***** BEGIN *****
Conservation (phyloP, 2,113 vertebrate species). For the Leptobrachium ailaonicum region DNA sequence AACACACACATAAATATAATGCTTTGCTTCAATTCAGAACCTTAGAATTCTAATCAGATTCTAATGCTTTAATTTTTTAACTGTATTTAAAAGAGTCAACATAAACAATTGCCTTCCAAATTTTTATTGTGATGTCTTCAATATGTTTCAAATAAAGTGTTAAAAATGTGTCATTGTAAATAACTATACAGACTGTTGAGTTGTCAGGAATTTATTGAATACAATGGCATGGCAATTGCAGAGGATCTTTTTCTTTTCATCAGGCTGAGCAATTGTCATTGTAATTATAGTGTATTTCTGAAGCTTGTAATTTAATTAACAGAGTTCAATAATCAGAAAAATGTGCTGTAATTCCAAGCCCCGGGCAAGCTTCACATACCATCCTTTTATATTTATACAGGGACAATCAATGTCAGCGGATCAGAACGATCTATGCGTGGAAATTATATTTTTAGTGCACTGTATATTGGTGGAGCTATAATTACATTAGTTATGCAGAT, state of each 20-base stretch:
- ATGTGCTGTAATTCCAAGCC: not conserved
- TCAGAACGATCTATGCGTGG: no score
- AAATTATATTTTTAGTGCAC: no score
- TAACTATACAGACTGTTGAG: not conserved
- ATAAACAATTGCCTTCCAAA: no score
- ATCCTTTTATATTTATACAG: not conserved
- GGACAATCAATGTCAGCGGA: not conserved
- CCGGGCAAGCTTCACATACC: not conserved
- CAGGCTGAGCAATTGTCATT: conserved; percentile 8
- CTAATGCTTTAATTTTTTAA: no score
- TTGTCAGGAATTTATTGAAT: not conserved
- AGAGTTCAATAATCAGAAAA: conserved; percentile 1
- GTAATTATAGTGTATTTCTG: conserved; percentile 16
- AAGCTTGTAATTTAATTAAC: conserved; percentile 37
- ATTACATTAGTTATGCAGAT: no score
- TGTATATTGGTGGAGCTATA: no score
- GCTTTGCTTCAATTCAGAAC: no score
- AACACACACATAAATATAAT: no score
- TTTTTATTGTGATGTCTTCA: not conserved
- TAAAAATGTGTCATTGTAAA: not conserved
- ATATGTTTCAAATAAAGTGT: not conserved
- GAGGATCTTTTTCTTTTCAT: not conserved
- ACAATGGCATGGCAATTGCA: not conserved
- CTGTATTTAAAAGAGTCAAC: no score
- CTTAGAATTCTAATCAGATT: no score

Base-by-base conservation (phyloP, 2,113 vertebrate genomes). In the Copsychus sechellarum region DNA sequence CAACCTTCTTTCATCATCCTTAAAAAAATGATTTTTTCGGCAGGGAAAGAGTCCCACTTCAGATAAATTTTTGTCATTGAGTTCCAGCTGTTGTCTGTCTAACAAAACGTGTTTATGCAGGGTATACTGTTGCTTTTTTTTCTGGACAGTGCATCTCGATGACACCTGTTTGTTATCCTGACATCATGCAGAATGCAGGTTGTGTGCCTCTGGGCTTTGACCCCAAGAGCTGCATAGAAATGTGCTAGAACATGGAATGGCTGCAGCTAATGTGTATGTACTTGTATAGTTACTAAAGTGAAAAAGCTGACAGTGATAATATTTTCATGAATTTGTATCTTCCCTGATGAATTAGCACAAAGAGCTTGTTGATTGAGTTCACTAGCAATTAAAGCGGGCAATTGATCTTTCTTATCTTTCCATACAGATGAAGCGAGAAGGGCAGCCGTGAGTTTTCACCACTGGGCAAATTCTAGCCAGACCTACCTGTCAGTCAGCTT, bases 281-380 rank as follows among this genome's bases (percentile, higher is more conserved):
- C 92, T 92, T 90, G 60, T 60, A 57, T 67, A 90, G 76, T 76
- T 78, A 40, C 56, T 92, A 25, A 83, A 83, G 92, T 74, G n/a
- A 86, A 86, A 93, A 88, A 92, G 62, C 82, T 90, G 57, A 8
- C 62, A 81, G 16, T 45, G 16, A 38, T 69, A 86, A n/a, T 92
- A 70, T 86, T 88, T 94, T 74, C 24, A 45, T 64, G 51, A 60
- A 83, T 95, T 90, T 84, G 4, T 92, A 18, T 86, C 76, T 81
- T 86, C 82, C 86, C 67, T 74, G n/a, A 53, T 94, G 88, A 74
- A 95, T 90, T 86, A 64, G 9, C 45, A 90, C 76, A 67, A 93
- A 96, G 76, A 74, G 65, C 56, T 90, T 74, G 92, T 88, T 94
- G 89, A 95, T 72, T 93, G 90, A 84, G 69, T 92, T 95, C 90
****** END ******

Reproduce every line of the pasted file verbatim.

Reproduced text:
Conservation (phyloP, 2,113 vertebrate species). For the Leptobrachium ailaonicum region DNA sequence AACACACACATAAATATAATGCTTTGCTTCAATTCAGAACCTTAGAATTCTAATCAGATTCTAATGCTTTAATTTTTTAACTGTATTTAAAAGAGTCAACATAAACAATTGCCTTCCAAATTTTTATTGTGATGTCTTCAATATGTTTCAAATAAAGTGTTAAAAATGTGTCATTGTAAATAACTATACAGACTGTTGAGTTGTCAGGAATTTATTGAATACAATGGCATGGCAATTGCAGAGGATCTTTTTCTTTTCATCAGGCTGAGCAATTGTCATTGTAATTATAGTGTATTTCTGAAGCTTGTAATTTAATTAACAGAGTTCAATAATCAGAAAAATGTGCTGTAATTCCAAGCCCCGGGCAAGCTTCACATACCATCCTTTTATATTTATACAGGGACAATCAATGTCAGCGGATCAGAACGATCTATGCGTGGAAATTATATTTTTAGTGCACTGTATATTGGTGGAGCTATAATTACATTAGTTATGCAGAT, state of each 20-base stretch:
- ATGTGCTGTAATTCCAAGCC: not conserved
- TCAGAACGATCTATGCGTGG: no score
- AAATTATATTTTTAGTGCAC: no score
- TAACTATACAGACTGTTGAG: not conserved
- ATAAACAATTGCCTTCCAAA: no score
- ATCCTTTTATATTTATACAG: not conserved
- GGACAATCAATGTCAGCGGA: not conserved
- CCGGGCAAGCTTCACATACC: not conserved
- CAGGCTGAGCAATTGTCATT: conserved; percentile 8
- CTAATGCTTTAATTTTTTAA: no score
- TTGTCAGGAATTTATTGAAT: not conserved
- AGAGTTCAATAATCAGAAAA: conserved; percentile 1
- GTAATTATAGTGTATTTCTG: conserved; percentile 16
- AAGCTTGTAATTTAATTAAC: conserved; percentile 37
- ATTACATTAGTTATGCAGAT: no score
- TGTATATTGGTGGAGCTATA: no score
- GCTTTGCTTCAATTCAGAAC: no score
- AACACACACATAAATATAAT: no score
- TTTTTATTGTGATGTCTTCA: not conserved
- TAAAAATGTGTCATTGTAAA: not conserved
- ATATGTTTCAAATAAAGTGT: not conserved
- GAGGATCTTTTTCTTTTCAT: not conserved
- ACAATGGCATGGCAATTGCA: not conserved
- CTGTATTTAAAAGAGTCAAC: no score
- CTTAGAATTCTAATCAGATT: no score

Base-by-base conservation (phyloP, 2,113 vertebrate genomes). In the Copsychus sechellarum region DNA sequence CAACCTTCTTTCATCATCCTTAAAAAAATGATTTTTTCGGCAGGGAAAGAGTCCCACTTCAGATAAATTTTTGTCATTGAGTTCCAGCTGTTGTCTGTCTAACAAAACGTGTTTATGCAGGGTATACTGTTGCTTTTTTTTCTGGACAGTGCATCTCGATGACACCTGTTTGTTATCCTGACATCATGCAGAATGCAGGTTGTGTGCCTCTGGGCTTTGACCCCAAGAGCTGCATAGAAATGTGCTAGAACATGGAATGGCTGCAGCTAATGTGTATGTACTTGTATAGTTACTAAAGTGAAAAAGCTGACAGTGATAATATTTTCATGAATTTGTATCTTCCCTGATGAATTAGCACAAAGAGCTTGTTGATTGAGTTCACTAGCAATTAAAGCGGGCAATTGATCTTTCTTATCTTTCCATACAGATGAAGCGAGAAGGGCAGCCGTGAGTTTTCACCACTGGGCAAATTCTAGCCAGACCTACCTGTCAGTCAGCTT, bases 281-380 rank as follows among this genome's bases (percentile, higher is more conserved):
- C 92, T 92, T 90, G 60, T 60, A 57, T 67, A 90, G 76, T 76
- T 78, A 40, C 56, T 92, A 25, A 83, A 83, G 92, T 74, G n/a
- A 86, A 86, A 93, A 88, A 92, G 62, C 82, T 90, G 57, A 8
- C 62, A 81, G 16, T 45, G 16, A 38, T 69, A 86, A n/a, T 92
- A 70, T 86, T 88, T 94, T 74, C 24, A 45, T 64, G 51, A 60
- A 83, T 95, T 90, T 84, G 4, T 92, A 18, T 86, C 76, T 81
- T 86, C 82, C 86, C 67, T 74, G n/a, A 53, T 94, G 88, A 74
- A 95, T 90, T 86, A 64, G 9, C 45, A 90, C 76, A 67, A 93
- A 96, G 76, A 74, G 65, C 56, T 90, T 74, G 92, T 88, T 94
- G 89, A 95, T 72, T 93, G 90, A 84, G 69, T 92, T 95, C 90